The UK assets have rental coverage of 1.77x and are 88% occupied. The properties are a mix of larger purpose-built facilities that are more desirable and smaller, older properties. As such, after speaking with several UK-based contacts, in the event ECG defaults I believe it’s highly likely that PSPI would be able to lease the UK homes to another operator on comparable terms – similar to what happened to assets of comparable quality in the recent Southern Cross bankruptcy. At the very least they would be able to lease the more desirable assets. However, even if PSPI needed to offer significant rent concessions to a new operator, there is still meaningful upside to this stock.
For a stress test, let’s say that ECG defaults tomorrow and PSPI is unable to find a new operator. Let’s also assume that the German assets are sold at an 8.5% cap rate (vs. the 7.9% cap rate used in the most recent appraisals, which my research suggests is the current market rate), and there is no salvage value for the UK properties or any assets other than cash. Even in this unrealistically harsh scenario, I am calculating a share price only 25% below current levels.
Figure 2: Downside in a worst case scenario
|Germany cap rate (7.9% used in recent appraisals)||8.5%||Salvage value of UK assets||0.0|
|Value of German assets||35.3||Salvage value of receivables / other assets||0.0|
|Equity value of German assets (A)||19.7|
|Equity value (A+B)||25.7|
|Cash||6.0||- Company guaranteed UK debt||10.6|
|-1yr expenses and interest||4.0||Remaining equity value||15.1|
|+ 1yr German rent||3.0||Implied value per share||£ 0.14|
|+ cash generated in last 8 mos||1.0||Downside from current||-24.6%|
|Remaining cash (B)||6.0|
In my mind, a more realistic downside case would be PSPI only being able to find a new operator for the high-quality assets at roughly 50% of the total rent they are currently receiving. Even in this case, NAV is 60% - 90% above current levels.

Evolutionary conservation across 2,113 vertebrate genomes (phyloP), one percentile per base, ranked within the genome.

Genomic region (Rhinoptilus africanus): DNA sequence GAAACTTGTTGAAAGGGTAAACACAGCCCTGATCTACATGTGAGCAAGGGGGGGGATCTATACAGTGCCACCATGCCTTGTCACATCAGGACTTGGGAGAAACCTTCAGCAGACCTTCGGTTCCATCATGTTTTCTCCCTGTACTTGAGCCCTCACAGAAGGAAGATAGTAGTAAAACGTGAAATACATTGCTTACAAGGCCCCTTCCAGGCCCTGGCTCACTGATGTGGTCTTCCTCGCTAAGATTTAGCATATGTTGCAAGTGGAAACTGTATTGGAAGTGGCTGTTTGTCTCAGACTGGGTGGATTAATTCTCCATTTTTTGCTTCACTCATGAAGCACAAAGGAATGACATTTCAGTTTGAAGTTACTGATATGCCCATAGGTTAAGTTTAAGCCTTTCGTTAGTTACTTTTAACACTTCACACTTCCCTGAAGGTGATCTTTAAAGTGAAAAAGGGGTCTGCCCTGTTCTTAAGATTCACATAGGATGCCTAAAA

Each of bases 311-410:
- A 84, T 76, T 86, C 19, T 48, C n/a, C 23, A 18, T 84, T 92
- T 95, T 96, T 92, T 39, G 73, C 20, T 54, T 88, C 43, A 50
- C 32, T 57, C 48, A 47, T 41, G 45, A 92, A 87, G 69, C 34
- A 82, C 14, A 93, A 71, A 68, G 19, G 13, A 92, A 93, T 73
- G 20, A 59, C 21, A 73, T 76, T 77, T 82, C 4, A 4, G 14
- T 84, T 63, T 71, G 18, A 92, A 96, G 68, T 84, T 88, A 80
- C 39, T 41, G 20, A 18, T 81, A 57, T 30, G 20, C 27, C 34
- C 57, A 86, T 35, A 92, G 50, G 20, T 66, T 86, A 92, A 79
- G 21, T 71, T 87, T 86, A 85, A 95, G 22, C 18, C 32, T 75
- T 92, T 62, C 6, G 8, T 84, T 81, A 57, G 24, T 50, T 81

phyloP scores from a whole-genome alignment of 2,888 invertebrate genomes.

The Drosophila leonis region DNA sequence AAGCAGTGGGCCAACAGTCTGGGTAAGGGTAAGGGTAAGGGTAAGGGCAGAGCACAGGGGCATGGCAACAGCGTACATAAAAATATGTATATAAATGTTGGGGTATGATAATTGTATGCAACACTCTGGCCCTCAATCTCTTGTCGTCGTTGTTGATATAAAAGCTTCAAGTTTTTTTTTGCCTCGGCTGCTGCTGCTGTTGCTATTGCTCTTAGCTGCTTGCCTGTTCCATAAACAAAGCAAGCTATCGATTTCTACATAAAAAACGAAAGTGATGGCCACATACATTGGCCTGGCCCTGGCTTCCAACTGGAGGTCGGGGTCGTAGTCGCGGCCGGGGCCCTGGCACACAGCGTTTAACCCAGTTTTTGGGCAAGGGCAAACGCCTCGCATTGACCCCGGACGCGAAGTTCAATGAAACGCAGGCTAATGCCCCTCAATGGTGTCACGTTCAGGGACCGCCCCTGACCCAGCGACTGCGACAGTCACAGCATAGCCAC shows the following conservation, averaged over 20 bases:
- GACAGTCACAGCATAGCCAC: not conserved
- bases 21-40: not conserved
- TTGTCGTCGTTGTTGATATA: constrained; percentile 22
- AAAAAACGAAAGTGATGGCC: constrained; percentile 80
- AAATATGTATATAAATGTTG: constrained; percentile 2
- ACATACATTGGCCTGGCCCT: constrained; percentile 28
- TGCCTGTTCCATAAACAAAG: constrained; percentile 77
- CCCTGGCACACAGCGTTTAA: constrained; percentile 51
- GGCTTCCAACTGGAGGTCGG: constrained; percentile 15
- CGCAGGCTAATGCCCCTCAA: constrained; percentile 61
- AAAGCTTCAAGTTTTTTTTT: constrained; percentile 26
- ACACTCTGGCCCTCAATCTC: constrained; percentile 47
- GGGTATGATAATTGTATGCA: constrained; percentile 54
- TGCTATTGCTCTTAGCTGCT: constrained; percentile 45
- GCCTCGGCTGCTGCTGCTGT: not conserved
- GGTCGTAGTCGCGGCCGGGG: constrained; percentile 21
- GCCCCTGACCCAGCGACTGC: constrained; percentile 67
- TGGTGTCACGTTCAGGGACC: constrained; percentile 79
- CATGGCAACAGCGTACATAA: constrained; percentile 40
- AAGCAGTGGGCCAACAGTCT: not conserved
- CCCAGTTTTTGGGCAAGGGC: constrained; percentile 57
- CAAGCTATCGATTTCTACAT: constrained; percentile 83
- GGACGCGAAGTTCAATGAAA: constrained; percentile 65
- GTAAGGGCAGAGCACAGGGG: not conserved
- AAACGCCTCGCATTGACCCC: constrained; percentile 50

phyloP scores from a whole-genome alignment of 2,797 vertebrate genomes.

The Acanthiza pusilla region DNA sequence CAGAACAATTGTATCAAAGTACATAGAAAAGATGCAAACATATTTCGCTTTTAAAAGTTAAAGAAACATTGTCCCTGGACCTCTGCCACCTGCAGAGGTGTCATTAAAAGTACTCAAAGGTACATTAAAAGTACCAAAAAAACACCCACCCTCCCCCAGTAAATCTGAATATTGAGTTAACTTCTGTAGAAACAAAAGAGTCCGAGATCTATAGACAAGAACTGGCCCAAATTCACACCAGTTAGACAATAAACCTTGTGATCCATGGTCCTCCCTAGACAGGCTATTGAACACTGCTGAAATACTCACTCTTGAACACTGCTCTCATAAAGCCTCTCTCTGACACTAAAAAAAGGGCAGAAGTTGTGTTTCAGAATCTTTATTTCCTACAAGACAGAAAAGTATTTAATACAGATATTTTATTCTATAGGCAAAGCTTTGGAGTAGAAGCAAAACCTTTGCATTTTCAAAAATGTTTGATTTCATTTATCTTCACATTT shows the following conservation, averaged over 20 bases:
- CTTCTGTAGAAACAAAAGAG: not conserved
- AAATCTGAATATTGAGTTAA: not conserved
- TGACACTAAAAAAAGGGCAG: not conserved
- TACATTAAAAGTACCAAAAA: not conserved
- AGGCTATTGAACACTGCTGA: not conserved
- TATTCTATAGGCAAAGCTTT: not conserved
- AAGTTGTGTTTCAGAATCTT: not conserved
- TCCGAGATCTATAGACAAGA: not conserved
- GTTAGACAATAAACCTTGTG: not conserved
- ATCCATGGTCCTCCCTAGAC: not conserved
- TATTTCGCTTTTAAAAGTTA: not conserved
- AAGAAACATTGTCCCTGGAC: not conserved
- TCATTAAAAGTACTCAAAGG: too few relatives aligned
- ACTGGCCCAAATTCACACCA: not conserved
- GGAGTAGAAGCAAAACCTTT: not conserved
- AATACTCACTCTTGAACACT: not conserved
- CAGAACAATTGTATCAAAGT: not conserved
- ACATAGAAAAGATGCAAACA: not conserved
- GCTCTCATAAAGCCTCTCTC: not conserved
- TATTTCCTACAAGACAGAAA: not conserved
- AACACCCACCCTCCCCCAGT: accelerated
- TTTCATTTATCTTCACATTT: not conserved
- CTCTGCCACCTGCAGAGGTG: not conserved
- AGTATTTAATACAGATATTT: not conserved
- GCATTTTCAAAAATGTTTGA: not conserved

Sale of Company – PSPI’s recent restructuring was part of a banker-assisted “strategic review” that began in September 2011. I highly doubt that the conclusion of this review is that the company should continue to exist as an irrelevant micro cap – the company itself has stated there is “no reason” to be public. Furthermore, Elliott owns 46% of the company and controls the board; I assume they simply want to exit rather than hold this tiny stock indefinitely.
Dividend Reinstatement – Going forward, PSPI would be able to support a rather large dividend, and management has stated several times its intention to “reexamine the dividend policy” post restructuring.
Government Payments – England’s fiscal problems are well known, and several of PSPI/ECG’s competitors have been hurt by government funding cuts. My research indicates that funding in the Merseyside area where PSPI’s assets are is fairly stable (although still lower than in much of the country). The UK has a long history of government-provided care homes, and this policy has broad political support. As such, the government is highly unlikely to jeopardize this service.
Debt Maturities – PSPI’s UK mortgages are coming due in short order, with £10.6mm due in December 2013 and £7.0mm in February 2014. The December maturity is guaranteed by the company. Given the current funding market and the significant equity in these assets, this is not likely to be an issue. Furthermore, the company will likely be able to pay off the December maturities from available cash if needed.